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Editor: Paul L. Caron, Dean
Pepperdine University School of Law

Thursday, April 27, 2017

Teetering Charlotte Law School Seeks To Toss Class Actions

Charlotte Logo (2016)Following up on my previous posts (links below):, Teetering Charlotte Law School Seeks to Toss Class Actions:

The Charlotte School of Law has fired back in court against students and recent graduates who allege they should have been informed sooner of the school’s shaky accreditation status that prompted the federal government to pull their access to student loans late last year.

The school, which in November was formally reprimanded by the accrediting body of the American Bar Association for substandard admissions practices, has now moved to dismiss all three federal class actions brought by Charlotte Law students. Those suits were filed after the U.S. Department of Education’s in December decided to stop issuing loans to Charlotte Law students, a situation that has decimated Charlotte Law’s enrollment and pushed the school to the brink of collapse.

The three motions to dismiss, which are similar, but differ depending on the specific claims alleged in each class action, argue that Charlotte was bound to keep its preliminary accreditation results confidential under ABA rules, and that any harm to students was inflicted by the Education Department instead. The school alleges that each class action fails to state a valid claim, in part because their breach of contract and unjust enrichment claims are actually claims of educational malpractice, which North Carolina law doesn’t recognize.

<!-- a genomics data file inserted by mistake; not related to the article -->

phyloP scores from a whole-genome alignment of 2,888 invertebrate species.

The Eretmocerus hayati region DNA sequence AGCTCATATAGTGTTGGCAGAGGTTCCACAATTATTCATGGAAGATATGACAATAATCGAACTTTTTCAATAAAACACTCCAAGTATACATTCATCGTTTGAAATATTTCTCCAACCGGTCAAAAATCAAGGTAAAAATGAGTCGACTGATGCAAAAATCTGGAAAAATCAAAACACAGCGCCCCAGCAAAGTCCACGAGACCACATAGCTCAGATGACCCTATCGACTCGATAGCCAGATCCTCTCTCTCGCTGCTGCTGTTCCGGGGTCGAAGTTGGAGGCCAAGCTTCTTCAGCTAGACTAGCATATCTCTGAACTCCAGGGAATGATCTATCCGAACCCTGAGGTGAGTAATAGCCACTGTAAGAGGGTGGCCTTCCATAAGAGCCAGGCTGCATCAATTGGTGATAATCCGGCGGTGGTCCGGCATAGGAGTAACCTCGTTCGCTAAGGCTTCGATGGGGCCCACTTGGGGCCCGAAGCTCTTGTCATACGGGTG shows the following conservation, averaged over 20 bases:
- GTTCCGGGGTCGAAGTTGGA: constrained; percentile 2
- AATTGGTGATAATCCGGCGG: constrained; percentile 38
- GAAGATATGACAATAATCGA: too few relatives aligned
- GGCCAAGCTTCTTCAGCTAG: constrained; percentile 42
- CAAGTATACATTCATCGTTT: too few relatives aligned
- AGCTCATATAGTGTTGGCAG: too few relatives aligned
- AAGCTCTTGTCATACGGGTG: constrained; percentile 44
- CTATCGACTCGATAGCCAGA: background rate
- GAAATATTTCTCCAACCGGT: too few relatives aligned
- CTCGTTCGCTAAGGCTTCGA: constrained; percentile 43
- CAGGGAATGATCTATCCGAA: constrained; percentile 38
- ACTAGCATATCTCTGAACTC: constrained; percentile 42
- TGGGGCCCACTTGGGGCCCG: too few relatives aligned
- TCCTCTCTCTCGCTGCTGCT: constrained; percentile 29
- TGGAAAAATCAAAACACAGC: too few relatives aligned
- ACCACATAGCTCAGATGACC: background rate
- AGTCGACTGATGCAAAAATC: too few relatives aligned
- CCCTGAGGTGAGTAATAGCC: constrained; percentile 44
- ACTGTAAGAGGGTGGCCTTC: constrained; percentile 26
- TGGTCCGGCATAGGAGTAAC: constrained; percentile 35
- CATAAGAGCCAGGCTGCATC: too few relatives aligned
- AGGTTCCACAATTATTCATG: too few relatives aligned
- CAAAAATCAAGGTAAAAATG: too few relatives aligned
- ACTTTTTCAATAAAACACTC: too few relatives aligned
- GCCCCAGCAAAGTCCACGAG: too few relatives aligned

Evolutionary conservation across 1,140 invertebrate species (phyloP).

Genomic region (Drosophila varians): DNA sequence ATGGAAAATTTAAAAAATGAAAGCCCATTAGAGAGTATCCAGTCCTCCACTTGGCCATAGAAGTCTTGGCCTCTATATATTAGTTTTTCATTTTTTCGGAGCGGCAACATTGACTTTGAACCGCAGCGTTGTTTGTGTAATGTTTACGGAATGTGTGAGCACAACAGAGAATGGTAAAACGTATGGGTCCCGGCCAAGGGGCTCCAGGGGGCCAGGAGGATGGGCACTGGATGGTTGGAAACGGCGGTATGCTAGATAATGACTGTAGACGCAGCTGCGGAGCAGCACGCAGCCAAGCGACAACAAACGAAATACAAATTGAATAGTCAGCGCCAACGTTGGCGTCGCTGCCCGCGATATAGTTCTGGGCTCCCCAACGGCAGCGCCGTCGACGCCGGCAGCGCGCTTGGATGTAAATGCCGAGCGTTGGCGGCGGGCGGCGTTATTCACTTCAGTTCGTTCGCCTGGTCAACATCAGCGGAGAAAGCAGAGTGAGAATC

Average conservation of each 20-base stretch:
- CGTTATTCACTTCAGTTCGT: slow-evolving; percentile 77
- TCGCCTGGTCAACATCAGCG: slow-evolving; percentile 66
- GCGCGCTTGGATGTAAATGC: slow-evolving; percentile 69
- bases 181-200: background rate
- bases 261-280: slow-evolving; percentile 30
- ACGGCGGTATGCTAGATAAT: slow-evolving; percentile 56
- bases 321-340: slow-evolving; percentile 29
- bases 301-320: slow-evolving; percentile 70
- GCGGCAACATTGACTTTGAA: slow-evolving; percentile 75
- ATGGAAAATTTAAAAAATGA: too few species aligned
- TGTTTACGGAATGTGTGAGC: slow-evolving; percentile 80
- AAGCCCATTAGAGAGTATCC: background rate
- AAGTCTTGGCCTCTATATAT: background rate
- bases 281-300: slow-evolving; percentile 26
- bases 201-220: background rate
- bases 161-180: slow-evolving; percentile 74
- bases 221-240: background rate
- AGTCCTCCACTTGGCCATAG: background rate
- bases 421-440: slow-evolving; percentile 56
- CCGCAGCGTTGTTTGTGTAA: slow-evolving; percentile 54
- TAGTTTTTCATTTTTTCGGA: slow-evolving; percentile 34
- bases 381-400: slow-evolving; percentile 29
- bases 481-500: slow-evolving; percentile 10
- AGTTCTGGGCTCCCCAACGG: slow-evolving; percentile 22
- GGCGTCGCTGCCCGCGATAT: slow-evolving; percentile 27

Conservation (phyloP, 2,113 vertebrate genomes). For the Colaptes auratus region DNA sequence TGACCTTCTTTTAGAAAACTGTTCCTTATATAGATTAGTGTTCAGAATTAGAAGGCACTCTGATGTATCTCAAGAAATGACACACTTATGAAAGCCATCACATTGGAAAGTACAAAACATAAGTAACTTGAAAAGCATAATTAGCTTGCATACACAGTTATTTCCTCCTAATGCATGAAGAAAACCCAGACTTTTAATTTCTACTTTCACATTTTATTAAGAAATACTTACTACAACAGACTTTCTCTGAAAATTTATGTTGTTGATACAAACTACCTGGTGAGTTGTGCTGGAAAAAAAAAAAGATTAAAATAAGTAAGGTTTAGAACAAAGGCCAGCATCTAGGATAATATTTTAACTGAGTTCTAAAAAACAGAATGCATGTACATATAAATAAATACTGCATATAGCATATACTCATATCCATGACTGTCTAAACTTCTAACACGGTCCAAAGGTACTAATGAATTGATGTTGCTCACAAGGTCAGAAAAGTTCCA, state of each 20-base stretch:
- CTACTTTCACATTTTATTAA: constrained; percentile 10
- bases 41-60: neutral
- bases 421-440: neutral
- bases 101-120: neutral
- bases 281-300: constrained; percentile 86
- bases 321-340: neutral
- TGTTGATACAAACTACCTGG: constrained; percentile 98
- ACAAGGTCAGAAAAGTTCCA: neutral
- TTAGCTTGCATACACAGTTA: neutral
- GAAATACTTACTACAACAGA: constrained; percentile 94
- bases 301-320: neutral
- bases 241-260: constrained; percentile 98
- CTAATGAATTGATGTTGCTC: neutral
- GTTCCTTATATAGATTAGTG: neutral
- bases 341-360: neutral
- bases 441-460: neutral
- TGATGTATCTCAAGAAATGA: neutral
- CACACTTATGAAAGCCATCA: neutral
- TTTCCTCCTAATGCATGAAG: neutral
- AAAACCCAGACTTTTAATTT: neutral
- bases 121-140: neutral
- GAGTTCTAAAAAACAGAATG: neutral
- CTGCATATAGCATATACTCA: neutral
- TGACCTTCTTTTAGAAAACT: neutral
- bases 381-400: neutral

“[Charlotte School of Law] had no reason to expect that the ABA’s limited findings of noncompliance would result in severe consequences for enrolled students, much less that the [Education Department] inexplicably would use interim findings within an ongoing accreditation process to deny recertification to participate in federal student loan programs,” reads the motion to dismiss in Barchiesi v. Charlotte School of Law, the first response to be filed by the school.

Prior TaxProf Blog coverage:

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So to sum up Charlotte’s arguments:

“DOE, the previous administration made a terrible, unjust decision. We were the victims of a vicious campaign against for-profit schools. We here at Charlotte School of Law provide access to the legal profession for so many students. We are a great law school. Give us back access to student loans.”

“Judge, the plaintiffs were not harmed here. They had access to our graduate employment rates and admissions data that the ABA requires every school to make annually. They knew we are a for-profit institution, with questionable admissions practices, atrocious bar exam passage rates, and abysmal graduate employment rates.”

I just feel terrible for the 105 graduates from Charlotte Law School who were still looking for employment as of March. Their dreams of becoming a lawyer have turned into a nightmare.

Posted by: anon JD/MD | Apr 27, 2017 1:29:11 PM